The problem is that she might infect someone with a virus or pathogen that causes some disease when she goes for her blood meal. That’s not her “intention,” she just wants to try to get a meal. But let’s say that she bites you and you are infected with the Zika Virus. The female does not lay eggs only once, she has what we call multiple gonotrophic cycles. . . . She might mate a second time. She needs another blood meal, so if she had a virus that replicated in her body, she becomes the bridge in between people. That’s how you transmit a virus. . . . That leads to another type of research that we do with repellants. We want to find how these repellants work and what kinds of repellents we can make that are better for people to use. People don’t like some of the repellents because it smells bad and things like that. So, we are looking into this.  


BC: With the study of repellants, what kind of behavioral assays do you do with the mosquitos?


WL: We don’t want people to put their hand inside of the cage. . . . we do some research with mosquitos that are infected so it would be immoral, at least unethical, to put someone there! Also, a human hand is not reproducible. One day we may attract mosquitos and one day we may not. That’s when the biochemical engineer in me came to help. I was able to develop a device that mimics the human hand and attracts mosquitos. . . . On one side we put this artificial hand and on the other side we put this artificial hand plus some chemicals that we know might be a repellant. Then we compare the response of the mosquito to one side or the other. This way, we can assess whether a certain chemical is a repellant and knock down receptors using technology that is available. . . .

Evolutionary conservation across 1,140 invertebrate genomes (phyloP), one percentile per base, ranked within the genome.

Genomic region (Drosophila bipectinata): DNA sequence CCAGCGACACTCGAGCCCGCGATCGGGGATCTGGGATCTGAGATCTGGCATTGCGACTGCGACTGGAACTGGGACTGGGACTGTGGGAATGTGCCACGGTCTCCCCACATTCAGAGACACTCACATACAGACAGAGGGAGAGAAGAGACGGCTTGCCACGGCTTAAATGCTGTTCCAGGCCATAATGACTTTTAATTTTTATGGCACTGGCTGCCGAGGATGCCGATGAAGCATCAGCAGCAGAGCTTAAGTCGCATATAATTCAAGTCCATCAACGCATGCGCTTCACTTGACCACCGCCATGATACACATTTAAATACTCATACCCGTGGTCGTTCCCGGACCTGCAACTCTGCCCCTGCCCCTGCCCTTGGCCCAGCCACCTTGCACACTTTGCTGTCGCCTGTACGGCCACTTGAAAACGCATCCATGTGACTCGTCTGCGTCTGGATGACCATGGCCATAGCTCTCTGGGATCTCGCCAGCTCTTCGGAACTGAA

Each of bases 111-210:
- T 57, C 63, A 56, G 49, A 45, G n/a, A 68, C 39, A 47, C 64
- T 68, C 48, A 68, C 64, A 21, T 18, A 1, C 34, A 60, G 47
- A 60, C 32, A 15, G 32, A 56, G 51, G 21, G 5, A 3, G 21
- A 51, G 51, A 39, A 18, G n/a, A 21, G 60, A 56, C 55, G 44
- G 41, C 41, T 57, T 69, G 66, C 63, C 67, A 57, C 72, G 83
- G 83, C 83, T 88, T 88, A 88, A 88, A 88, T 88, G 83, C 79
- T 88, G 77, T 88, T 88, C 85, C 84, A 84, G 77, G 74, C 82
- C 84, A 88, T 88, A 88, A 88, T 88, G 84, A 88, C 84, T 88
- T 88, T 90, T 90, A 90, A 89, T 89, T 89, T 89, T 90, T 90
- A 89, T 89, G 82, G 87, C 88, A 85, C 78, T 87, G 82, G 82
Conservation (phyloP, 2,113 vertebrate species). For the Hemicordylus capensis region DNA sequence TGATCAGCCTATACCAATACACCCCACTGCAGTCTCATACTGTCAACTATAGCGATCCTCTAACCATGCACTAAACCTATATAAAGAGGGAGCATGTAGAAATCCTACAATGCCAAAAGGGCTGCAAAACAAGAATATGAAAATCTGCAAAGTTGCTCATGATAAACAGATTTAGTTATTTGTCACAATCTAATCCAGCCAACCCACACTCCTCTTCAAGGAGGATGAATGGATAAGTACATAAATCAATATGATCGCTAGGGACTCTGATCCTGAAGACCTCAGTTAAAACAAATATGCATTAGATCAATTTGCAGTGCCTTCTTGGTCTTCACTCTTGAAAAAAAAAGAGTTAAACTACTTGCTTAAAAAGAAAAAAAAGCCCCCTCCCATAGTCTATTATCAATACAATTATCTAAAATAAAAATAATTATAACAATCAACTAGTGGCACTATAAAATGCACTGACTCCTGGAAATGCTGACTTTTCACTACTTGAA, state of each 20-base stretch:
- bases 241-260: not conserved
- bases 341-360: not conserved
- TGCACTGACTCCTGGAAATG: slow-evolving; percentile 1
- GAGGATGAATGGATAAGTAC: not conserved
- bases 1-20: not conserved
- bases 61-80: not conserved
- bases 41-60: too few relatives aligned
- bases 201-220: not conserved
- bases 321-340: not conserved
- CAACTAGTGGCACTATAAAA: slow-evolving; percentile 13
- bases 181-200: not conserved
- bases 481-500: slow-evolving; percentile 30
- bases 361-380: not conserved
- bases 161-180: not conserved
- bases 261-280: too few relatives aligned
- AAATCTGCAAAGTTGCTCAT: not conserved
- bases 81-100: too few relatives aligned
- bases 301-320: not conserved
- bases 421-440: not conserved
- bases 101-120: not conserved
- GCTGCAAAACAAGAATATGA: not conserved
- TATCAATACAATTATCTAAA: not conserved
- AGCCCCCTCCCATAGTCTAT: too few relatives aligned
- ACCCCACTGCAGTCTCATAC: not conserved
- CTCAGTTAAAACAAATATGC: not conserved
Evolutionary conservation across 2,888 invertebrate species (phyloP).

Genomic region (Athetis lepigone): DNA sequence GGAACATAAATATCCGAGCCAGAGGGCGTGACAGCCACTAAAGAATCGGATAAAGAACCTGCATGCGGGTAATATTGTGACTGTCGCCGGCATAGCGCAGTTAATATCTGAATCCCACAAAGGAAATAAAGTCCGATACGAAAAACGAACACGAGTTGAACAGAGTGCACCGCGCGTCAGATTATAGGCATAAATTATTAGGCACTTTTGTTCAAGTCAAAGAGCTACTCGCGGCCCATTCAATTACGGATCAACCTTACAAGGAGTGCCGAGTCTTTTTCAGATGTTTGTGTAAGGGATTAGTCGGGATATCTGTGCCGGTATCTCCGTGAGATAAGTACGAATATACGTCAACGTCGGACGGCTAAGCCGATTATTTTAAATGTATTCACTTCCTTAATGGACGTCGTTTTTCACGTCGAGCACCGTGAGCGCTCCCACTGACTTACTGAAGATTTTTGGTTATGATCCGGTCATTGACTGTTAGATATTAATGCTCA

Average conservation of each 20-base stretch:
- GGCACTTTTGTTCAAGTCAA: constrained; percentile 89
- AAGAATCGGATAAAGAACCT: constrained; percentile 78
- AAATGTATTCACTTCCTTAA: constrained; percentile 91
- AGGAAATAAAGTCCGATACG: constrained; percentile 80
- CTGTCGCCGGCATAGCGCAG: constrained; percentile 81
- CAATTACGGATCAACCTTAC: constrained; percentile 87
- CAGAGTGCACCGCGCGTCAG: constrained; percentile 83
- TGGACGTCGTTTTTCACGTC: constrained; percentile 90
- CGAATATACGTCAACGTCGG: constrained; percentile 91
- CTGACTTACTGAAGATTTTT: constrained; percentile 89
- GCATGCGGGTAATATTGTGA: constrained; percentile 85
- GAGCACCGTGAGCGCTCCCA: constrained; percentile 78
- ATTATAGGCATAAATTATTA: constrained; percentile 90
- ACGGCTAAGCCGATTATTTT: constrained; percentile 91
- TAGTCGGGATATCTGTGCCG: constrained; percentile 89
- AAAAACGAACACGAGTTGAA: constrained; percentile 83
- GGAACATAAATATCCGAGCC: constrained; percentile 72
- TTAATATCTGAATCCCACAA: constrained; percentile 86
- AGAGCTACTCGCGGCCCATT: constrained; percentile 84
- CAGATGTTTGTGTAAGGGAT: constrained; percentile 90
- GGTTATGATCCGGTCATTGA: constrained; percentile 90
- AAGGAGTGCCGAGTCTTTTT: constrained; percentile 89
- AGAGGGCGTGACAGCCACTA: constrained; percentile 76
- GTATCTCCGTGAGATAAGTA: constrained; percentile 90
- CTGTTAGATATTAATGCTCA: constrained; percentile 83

BC: Do you collaborate with other labs?


WL: These days no one can do science on their own. I do all my work with infected mosquitoes in Brazil. . . . Last year, I went maybe four or five times for my research on the Zika Virus. I could get permission from UC Davis to get mosquitoes and infect them here, but it’s a more realistic situation when you have the virus that is circulating in the mosquitos in the moment. . . . In Davis, for example, I would get a virus from Puerto Rico or Africa and I would have mosquitos from Davis, but they’ve never seen each other! It’s not the real answer for the question. There are lots of surprises in science. We think, “Ah, that’s fine, we can use that mosquito from Davis and a virus from Africa,” but they have never seen each other. They probably won’t react the same way. So, collaboration is very important and we have to keep the doors open.